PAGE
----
It’s certainly not Breaking News that M&A deals are an important source of liquidity in biotech VC today. But last year did mark an important milestone for biotech over the past few years: in 2011, the capital returned to investors from private M&A alone likely exceeded the total capital invested into private biotech companies.
2011 was a banner year for private company M&A. Based on the data compiled by BioCentury, and Walter Yang in particular, deal values were up over 3x since the nadir of 2008. Here’s the snapshot:
- 64 private M&A deals, representing $23B in proceeds (upfronts and milestones). This includes great deals like Plexxikon, Calistoga, Amira, BioVex and Advanced BioHealing, among others.
- Only 45 of these 64 deals disclosed financial information
- Nycomed was worth $13.6B and was clearly not venture capital, so taking that out leaves $9.4B in total
- Several of the remaining deals had significant earnouts; removing these milestones leaves $7.1B (i.e., only upfront payments)
- If you assume that investors owned on average 75% of these exits, which is in line with ownership benchmarks, then an estimated $5.3B was realized last year from this set of disclosed deals.
Comparing these capital flows to the biotech venture capital investment pace reveals a surplus of realizations. In 2011, again according to BioCentury’s database, $4.8B was invested in biotech venture capital deals (therapeutics only). Compared to the $5.3B in estimated realizations above, this yields a $500M surplus. By comparison, in 2008 over $3B more flowed into financings than M&A. The chart below captures the net capital flows between these two over time.
Having more realizations than investments is not remarkable; in fact, its critical for long term viability of a sector. But it is remarkable that just this set of disclosed M&A deals of private biotechs alone outpaced the total amount invested, and highlights how strong the biotech M&A market was in 2011. The reality of the full realization picture for biotech is obviously even better than these numbers: first, this M&A dataset doesn’t include any public equity realizations, so misses both sales by venture investors of post-IPO biotech stocks or public biotech acquisitions where VCs still had big positions (e.g., Burrill’s position in Pharmasset, NEA’s in Inhibitex). Second, many VCs also do PIPE investments and a number of these were big hits this year as well (e.g., Amarin). Third, as noted above, almost a third of the private M&A deals didn’t reveal their financials, clearly biasing the overall number lower.
This positive net capital flow by M&A in biotech is better than the relative impact of M&A on the aggregate, cross-sector venture landscape: according to the NVCA, $23B in venture-backed, disclosed M&A deals closed in 2011, so using the same assumptions that investors owned 75%, that would imply $17B in realizations. The early data on 2011’s total venture financings (from CBInsight) has the aggregate funding at $30B. The data might not be perfect, but it does suggest a large net-negative relative capital flow. A big caveat is that IPOs have played a big role in social media and IT in 2011, but when comparing relative M&A impact, its fair to say venture-backed biotech had a great 2011.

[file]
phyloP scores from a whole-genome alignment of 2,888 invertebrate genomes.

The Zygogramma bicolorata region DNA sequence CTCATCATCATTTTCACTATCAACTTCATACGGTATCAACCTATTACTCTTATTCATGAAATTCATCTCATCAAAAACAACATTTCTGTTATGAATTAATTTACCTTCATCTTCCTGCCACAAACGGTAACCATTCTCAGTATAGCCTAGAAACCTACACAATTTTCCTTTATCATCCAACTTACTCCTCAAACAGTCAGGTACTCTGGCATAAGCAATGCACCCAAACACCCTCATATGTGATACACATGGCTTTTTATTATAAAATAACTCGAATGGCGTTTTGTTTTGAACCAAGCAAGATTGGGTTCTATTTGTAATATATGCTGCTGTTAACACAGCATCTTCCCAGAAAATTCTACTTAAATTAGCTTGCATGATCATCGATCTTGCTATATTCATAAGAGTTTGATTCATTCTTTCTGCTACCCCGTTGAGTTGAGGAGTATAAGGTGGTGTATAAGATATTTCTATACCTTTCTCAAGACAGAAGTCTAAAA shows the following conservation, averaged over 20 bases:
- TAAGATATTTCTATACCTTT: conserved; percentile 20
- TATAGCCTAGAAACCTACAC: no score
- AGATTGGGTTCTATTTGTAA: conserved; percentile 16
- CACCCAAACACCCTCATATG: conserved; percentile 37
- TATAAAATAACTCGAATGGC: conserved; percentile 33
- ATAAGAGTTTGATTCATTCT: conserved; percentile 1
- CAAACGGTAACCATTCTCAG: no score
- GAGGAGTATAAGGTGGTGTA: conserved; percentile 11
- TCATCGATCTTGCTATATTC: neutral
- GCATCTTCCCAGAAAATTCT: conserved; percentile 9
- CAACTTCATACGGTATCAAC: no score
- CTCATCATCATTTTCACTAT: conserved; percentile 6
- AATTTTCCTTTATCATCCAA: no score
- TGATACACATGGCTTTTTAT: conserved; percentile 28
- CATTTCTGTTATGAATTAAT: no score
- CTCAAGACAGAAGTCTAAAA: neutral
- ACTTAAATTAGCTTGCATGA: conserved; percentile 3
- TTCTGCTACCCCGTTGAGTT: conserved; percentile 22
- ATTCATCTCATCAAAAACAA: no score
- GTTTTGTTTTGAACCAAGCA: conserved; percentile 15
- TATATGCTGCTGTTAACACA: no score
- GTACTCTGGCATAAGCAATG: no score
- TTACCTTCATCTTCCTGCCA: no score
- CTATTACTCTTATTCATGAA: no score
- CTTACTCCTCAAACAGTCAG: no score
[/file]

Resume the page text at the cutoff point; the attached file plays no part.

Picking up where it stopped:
While it’s true that the amount returned and the amount invested in any given year aren’t directly related (i.e., one year’s exits represent capital invested over many prior years), the crossing of these trends in capital flows is quite positive and highlights the increasing investment realizations we’re getting in the life science venture world.
A second metric is also worth highlighting: the realizations from these 2011 M&A deals also outpaced the likely biotech allocation of recent venture capital fundraising. If one assumes that ~17% of all recent venture fundraising will go to biotech (in line with biotech’s share of venture investments over the past five years, according to MoneyTree), then last year’s $18.2B in venture fundraising will provide $3.1B in biotech allocations in these new funds. This is substantially less than the $5.3B in estimated returns. The chart below captures the net capital flows between these two over the past few years, trending favorably towards returning more capital after the challenging years of 2008-2009.
A caveat to this data is that the real gap probably isn’t this large, as corporate VCs don’t have to report their fundraising and play an important role in 20-30% of biotech venture financings.
In summary, 2011 was a solid year for biotech investor returns through M&A. As life science companies chalk up more exits, and both fundraising and fund sizes continue to be ‘right-sized’, its likely the this surplus of biotech realizations over both investment pace and fundraising will continue for the foreseeable future. This is a good thing for venture capital and our LP’s, and will hopefully bring a better appreciation of the merits of life science venture capital.
Special thanks to our friends at BioCentury (Karen Bernstein, David Flores, and Walter Yang) for the data supporting this analysis